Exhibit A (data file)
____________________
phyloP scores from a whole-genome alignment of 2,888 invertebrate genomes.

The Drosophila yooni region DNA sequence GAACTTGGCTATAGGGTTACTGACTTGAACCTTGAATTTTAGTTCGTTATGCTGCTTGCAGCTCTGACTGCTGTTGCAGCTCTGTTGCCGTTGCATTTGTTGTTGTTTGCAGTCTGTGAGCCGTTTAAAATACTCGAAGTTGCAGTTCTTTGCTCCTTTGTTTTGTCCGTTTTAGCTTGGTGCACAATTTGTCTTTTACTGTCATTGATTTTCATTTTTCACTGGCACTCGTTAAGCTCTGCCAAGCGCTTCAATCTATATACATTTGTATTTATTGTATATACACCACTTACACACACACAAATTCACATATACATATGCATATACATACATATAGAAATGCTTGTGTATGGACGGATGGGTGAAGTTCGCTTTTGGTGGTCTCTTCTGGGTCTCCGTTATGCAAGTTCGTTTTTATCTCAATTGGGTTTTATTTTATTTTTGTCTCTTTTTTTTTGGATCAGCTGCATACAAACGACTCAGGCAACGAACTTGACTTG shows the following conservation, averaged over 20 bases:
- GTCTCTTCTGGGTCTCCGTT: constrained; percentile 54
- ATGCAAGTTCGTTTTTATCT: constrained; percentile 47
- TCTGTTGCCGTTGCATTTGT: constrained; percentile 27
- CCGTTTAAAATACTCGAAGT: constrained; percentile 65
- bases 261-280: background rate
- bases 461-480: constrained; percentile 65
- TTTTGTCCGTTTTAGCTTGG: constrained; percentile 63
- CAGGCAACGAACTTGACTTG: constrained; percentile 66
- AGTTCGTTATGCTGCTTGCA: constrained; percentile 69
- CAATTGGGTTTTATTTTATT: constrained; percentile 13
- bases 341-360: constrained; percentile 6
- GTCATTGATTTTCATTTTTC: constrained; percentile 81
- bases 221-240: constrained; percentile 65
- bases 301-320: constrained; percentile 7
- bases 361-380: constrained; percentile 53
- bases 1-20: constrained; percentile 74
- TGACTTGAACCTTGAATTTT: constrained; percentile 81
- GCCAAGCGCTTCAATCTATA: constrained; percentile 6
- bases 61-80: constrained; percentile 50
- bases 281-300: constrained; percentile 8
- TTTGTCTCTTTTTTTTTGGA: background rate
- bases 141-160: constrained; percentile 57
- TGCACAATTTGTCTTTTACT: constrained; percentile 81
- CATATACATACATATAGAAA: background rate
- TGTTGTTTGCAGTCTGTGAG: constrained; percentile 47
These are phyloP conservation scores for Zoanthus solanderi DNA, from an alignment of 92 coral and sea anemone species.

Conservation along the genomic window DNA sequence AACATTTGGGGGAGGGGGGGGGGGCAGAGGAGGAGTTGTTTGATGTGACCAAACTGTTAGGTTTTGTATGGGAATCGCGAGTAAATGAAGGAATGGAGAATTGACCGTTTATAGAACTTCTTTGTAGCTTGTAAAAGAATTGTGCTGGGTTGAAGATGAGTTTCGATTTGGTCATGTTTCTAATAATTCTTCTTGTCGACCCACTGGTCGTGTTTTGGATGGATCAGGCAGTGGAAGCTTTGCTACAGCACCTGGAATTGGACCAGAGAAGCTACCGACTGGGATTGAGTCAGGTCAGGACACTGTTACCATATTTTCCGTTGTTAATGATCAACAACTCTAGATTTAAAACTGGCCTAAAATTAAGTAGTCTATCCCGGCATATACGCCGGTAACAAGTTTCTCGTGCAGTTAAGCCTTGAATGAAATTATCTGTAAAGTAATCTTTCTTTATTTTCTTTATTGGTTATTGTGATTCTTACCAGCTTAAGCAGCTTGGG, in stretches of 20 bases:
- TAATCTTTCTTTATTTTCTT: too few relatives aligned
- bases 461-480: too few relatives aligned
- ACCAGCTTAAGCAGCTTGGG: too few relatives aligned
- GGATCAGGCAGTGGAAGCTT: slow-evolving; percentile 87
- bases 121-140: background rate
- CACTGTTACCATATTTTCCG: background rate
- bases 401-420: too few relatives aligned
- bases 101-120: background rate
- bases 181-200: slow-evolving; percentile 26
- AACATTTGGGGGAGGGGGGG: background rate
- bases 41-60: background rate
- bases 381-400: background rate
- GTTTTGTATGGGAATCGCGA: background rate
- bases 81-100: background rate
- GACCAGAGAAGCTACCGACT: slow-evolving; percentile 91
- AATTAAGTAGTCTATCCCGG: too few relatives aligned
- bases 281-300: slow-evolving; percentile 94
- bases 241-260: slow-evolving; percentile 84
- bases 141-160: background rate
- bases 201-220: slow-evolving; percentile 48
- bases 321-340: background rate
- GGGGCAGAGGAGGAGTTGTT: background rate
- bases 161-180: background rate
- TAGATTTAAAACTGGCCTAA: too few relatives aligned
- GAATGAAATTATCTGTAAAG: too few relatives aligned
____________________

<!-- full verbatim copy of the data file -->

phyloP scores from a whole-genome alignment of 2,888 invertebrate genomes.

The Drosophila yooni region DNA sequence GAACTTGGCTATAGGGTTACTGACTTGAACCTTGAATTTTAGTTCGTTATGCTGCTTGCAGCTCTGACTGCTGTTGCAGCTCTGTTGCCGTTGCATTTGTTGTTGTTTGCAGTCTGTGAGCCGTTTAAAATACTCGAAGTTGCAGTTCTTTGCTCCTTTGTTTTGTCCGTTTTAGCTTGGTGCACAATTTGTCTTTTACTGTCATTGATTTTCATTTTTCACTGGCACTCGTTAAGCTCTGCCAAGCGCTTCAATCTATATACATTTGTATTTATTGTATATACACCACTTACACACACACAAATTCACATATACATATGCATATACATACATATAGAAATGCTTGTGTATGGACGGATGGGTGAAGTTCGCTTTTGGTGGTCTCTTCTGGGTCTCCGTTATGCAAGTTCGTTTTTATCTCAATTGGGTTTTATTTTATTTTTGTCTCTTTTTTTTTGGATCAGCTGCATACAAACGACTCAGGCAACGAACTTGACTTG shows the following conservation, averaged over 20 bases:
- GTCTCTTCTGGGTCTCCGTT: constrained; percentile 54
- ATGCAAGTTCGTTTTTATCT: constrained; percentile 47
- TCTGTTGCCGTTGCATTTGT: constrained; percentile 27
- CCGTTTAAAATACTCGAAGT: constrained; percentile 65
- bases 261-280: background rate
- bases 461-480: constrained; percentile 65
- TTTTGTCCGTTTTAGCTTGG: constrained; percentile 63
- CAGGCAACGAACTTGACTTG: constrained; percentile 66
- AGTTCGTTATGCTGCTTGCA: constrained; percentile 69
- CAATTGGGTTTTATTTTATT: constrained; percentile 13
- bases 341-360: constrained; percentile 6
- GTCATTGATTTTCATTTTTC: constrained; percentile 81
- bases 221-240: constrained; percentile 65
- bases 301-320: constrained; percentile 7
- bases 361-380: constrained; percentile 53
- bases 1-20: constrained; percentile 74
- TGACTTGAACCTTGAATTTT: constrained; percentile 81
- GCCAAGCGCTTCAATCTATA: constrained; percentile 6
- bases 61-80: constrained; percentile 50
- bases 281-300: constrained; percentile 8
- TTTGTCTCTTTTTTTTTGGA: background rate
- bases 141-160: constrained; percentile 57
- TGCACAATTTGTCTTTTACT: constrained; percentile 81
- CATATACATACATATAGAAA: background rate
- TGTTGTTTGCAGTCTGTGAG: constrained; percentile 47
These are phyloP conservation scores for Zoanthus solanderi DNA, from an alignment of 92 coral and sea anemone species.

Conservation along the genomic window DNA sequence AACATTTGGGGGAGGGGGGGGGGGCAGAGGAGGAGTTGTTTGATGTGACCAAACTGTTAGGTTTTGTATGGGAATCGCGAGTAAATGAAGGAATGGAGAATTGACCGTTTATAGAACTTCTTTGTAGCTTGTAAAAGAATTGTGCTGGGTTGAAGATGAGTTTCGATTTGGTCATGTTTCTAATAATTCTTCTTGTCGACCCACTGGTCGTGTTTTGGATGGATCAGGCAGTGGAAGCTTTGCTACAGCACCTGGAATTGGACCAGAGAAGCTACCGACTGGGATTGAGTCAGGTCAGGACACTGTTACCATATTTTCCGTTGTTAATGATCAACAACTCTAGATTTAAAACTGGCCTAAAATTAAGTAGTCTATCCCGGCATATACGCCGGTAACAAGTTTCTCGTGCAGTTAAGCCTTGAATGAAATTATCTGTAAAGTAATCTTTCTTTATTTTCTTTATTGGTTATTGTGATTCTTACCAGCTTAAGCAGCTTGGG, in stretches of 20 bases:
- TAATCTTTCTTTATTTTCTT: too few relatives aligned
- bases 461-480: too few relatives aligned
- ACCAGCTTAAGCAGCTTGGG: too few relatives aligned
- GGATCAGGCAGTGGAAGCTT: slow-evolving; percentile 87
- bases 121-140: background rate
- CACTGTTACCATATTTTCCG: background rate
- bases 401-420: too few relatives aligned
- bases 101-120: background rate
- bases 181-200: slow-evolving; percentile 26
- AACATTTGGGGGAGGGGGGG: background rate
- bases 41-60: background rate
- bases 381-400: background rate
- GTTTTGTATGGGAATCGCGA: background rate
- bases 81-100: background rate
- GACCAGAGAAGCTACCGACT: slow-evolving; percentile 91
- AATTAAGTAGTCTATCCCGG: too few relatives aligned
- bases 281-300: slow-evolving; percentile 94
- bases 241-260: slow-evolving; percentile 84
- bases 141-160: background rate
- bases 201-220: slow-evolving; percentile 48
- bases 321-340: background rate
- GGGGCAGAGGAGGAGTTGTT: background rate
- bases 161-180: background rate
- TAGATTTAAAACTGGCCTAA: too few relatives aligned
- GAATGAAATTATCTGTAAAG: too few relatives aligned